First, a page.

#optoutside is REI’s campaign to skip Black Friday, to close their store so their employees can go out and have fun. And they challenge all the rest of us to join them. I wanted to participate last year, but work. But this year I got the day off AND had the added bonus of having both my favorite people here to celebrate with me. So yay!
We chose to do Siphon Draw to the Flatiron, a monolith in the Superstition Wildnerness. The one with 2000+ feet of elevation gain in 3 miles. The one with the hand over hand boulder hopping scramble to the top. The one that is a well known challenge throughout the Phoenix region. This is one of those hikes that real hikers have to do, because in the words of John Muir, “The mountains are calling and I must go.” The one I did last year with my hiking buddies that required us to call search and rescue for another hiker. The one. The big one.
We got to the trailhead just after 10am. Perfect weather. Blue skies. High of 75°. Right from the start, the climb is steady. The first half of the trail is wide, mostly smooth, with rocks and railroad ties as a stairway to the draw. The draw is a massive, 50 foot granite formation that looks like an enormous sliding board. It’s called a draw because when it rains, it draws the water into it and flows down into the canyon through a wash. We reached the draw in 90 minutes. When it’s dry, it’s easy to climb to the top of the draw.
Once you get up over the draw, the hike gets really interesting. The top half is a boulder hopping, hand over foot climbing extravaganza that will make any mountaineering lover happy. It was more fun for me this time because I knew what to expect. Being only 5 feet tall, this is hike is quite a challenge for me. But the camaraderie of the hiking community comes through every time. Complete strangers pull together and help each other out so all who want to succeed, succeed. 🙂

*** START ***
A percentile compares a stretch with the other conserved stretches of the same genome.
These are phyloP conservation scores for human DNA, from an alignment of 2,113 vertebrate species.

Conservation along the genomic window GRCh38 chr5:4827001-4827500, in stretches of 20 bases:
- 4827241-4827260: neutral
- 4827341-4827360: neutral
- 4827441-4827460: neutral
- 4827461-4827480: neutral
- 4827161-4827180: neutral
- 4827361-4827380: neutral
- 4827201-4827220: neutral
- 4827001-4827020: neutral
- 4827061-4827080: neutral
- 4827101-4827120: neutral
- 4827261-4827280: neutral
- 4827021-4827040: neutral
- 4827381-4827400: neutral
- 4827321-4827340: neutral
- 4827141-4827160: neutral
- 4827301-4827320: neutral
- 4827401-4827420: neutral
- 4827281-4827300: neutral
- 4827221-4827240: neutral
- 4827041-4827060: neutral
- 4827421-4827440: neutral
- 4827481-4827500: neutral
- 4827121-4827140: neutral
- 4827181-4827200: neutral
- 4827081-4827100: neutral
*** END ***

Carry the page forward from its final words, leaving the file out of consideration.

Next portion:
We made it to the top in 3 hours. It was a great accomplishment. Once we were up there, we took time to enjoy the views, take photos, and have a little lunch. 30 minutes later, we began the descent.
For some of you, going down is easier than going up. Not true for me. Going down is when I do my best falling. Again, probably because I’m the size of an average 10 year old. 🙄 I descend almost as slowly as I ascend.
Everything started out fine. The first big hurtle is near the top of the mountain, a boulder wall that is approximately 7 or 8 feet high. With the help of my favorite people, I carefully made my way down the wall, breathing a sigh of relief. Now all that was left was to hop and sit and slide the rest of the way down to the draw. About 1/4 of the way down, I slipped on a boulder, my feet flying forward, landing on my butt with a thud. It wouldn’t be a real hike if I don’t fall once. With that out of the way, we continued on our way.
The halfway point of the hike consists of a bit of a rollercoaster style hill made of craggy rocks and boulders. It’s a bit of a down up and over spot. We climbed up to the top of this spot without incident. As we were going up I said, “I’m so glad there were no major injuries out here today.” About 5 minutes later, as we crested that rocky outcropping, those words would come back to mock me.
To be continued…